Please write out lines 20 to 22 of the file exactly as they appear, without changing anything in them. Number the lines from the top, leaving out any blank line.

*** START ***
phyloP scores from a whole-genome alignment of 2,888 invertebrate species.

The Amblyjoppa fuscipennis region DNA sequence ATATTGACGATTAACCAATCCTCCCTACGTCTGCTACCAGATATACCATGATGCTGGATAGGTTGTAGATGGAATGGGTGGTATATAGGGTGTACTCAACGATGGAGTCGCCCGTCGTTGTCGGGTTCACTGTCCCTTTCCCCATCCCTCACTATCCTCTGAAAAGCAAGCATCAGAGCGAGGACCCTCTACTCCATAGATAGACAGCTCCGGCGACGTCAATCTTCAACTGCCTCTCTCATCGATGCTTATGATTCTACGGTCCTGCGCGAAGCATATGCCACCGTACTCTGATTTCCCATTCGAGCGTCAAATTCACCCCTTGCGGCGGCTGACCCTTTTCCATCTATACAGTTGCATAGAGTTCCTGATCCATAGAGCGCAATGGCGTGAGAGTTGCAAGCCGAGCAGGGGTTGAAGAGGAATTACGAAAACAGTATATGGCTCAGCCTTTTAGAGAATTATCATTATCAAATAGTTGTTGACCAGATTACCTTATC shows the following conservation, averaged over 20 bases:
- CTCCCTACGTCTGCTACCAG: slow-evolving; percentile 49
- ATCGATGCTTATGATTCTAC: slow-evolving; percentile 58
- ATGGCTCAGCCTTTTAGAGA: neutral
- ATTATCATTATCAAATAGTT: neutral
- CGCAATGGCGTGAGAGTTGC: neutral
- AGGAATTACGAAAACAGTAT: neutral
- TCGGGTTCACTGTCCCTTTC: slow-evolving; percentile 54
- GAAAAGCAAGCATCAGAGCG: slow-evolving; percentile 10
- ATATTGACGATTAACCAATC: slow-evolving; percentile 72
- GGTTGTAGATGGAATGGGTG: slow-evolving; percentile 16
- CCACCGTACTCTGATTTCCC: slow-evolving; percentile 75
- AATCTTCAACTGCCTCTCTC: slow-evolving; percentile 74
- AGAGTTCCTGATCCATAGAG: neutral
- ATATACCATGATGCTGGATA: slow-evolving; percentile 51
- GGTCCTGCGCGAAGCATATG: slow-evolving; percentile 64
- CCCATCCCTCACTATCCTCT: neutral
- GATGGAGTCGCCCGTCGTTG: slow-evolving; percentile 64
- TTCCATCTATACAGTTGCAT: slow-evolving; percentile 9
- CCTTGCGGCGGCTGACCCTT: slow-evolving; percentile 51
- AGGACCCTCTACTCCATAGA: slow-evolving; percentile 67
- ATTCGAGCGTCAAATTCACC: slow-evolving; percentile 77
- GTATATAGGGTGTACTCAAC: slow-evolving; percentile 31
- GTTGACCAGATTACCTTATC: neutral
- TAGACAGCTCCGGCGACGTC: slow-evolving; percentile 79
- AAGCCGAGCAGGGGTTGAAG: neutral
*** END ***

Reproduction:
- TTCCATCTATACAGTTGCAT: slow-evolving; percentile 9
- CCTTGCGGCGGCTGACCCTT: slow-evolving; percentile 51
- AGGACCCTCTACTCCATAGA: slow-evolving; percentile 67